A Day on Mt. Etna
The eastern coast of Sicily is defined by the looming presence of Mount Etna, the largest and most active volcano in Europe. Though it had just erupted spectacularly a few days prior, we couldn’t resist checking it out during our final road trip on the island.
According to guidebooks and acquaintances, an ascent of Mt. Etna is one of the most exciting things you can do in Sicily. After having stayed the night in nearby Viagrande, we woke up early and drove up the southern face of the mountain. The wintry Sunday morning was crisp and clear, and we were the only people on the road. Midway through the 40-minute drive to Refugio Sapienza, which is the base for excursions, we stopped to admire the view over Catania and the Ionian Sea. “I can’t believe our luck”, I said to Jürgen, while stretching and taking a deep breath of freezing mountain air. “This day couldn’t be any more perfect”.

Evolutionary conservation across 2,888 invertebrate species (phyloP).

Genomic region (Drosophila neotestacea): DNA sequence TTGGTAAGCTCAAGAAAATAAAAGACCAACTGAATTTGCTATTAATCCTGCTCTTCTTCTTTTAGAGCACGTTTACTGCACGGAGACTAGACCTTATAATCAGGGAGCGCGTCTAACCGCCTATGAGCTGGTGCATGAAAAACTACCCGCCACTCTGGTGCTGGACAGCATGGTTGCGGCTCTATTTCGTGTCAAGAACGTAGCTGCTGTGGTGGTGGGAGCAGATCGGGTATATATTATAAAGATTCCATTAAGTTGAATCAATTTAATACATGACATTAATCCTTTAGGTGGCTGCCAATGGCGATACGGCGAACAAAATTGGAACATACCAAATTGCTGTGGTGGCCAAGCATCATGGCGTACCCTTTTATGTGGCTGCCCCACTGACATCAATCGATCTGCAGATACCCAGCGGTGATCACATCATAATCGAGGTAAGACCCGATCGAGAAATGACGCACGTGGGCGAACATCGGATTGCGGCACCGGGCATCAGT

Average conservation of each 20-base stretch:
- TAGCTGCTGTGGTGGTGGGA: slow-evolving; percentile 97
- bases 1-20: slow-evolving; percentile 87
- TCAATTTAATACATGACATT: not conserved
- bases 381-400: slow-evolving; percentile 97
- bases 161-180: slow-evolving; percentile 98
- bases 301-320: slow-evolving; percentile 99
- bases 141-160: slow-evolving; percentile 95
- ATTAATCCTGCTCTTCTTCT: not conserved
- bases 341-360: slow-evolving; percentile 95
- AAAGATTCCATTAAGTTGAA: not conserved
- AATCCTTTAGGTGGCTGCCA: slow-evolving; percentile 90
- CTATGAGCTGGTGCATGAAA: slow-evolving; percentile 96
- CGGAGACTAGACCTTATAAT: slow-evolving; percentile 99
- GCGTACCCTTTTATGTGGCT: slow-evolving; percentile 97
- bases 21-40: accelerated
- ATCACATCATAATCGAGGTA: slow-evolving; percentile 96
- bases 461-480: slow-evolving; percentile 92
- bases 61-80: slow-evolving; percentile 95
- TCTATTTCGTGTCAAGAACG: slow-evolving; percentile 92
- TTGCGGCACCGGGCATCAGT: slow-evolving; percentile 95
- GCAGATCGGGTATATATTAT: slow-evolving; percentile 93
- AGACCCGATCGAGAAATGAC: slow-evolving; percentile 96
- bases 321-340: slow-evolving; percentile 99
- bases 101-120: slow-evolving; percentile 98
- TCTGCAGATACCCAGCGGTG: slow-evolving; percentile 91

Of course, the luck wouldn’t last. As we were about to get back on the road, we saw a car winding up towards us. And then fourteen more immediately behind it. When we finally rejoined the road, we had become a tiny piece of a massive caravan on its way to the refuge. The end of our peaceful mountain solitude had come so abruptly, that I almost suspected an island-wide conspiracy against us. “Lure them into a sense of tranquility… and then spring our trap!”
By the time we reached the Refugio Sapienza, thousands of other people had already arrived. We hardly found a place to park. And, looking up at the immobile cable cars, we realized that our day on Etna was about to suffer a sad, truncated end. Although the skies were clear, the wind was extreme, and cable car service had been suspended. The upper craters, and everything of interest, would be inaccessible.
Besides us, nobody seemed to care. They had not come to climb Etna, but to make snowmen, sled and have snowball fights. We were the only ones not having any fun. The only suckers. We walked around the small crater that borders the refuge, went to the bathroom, and then called it a day.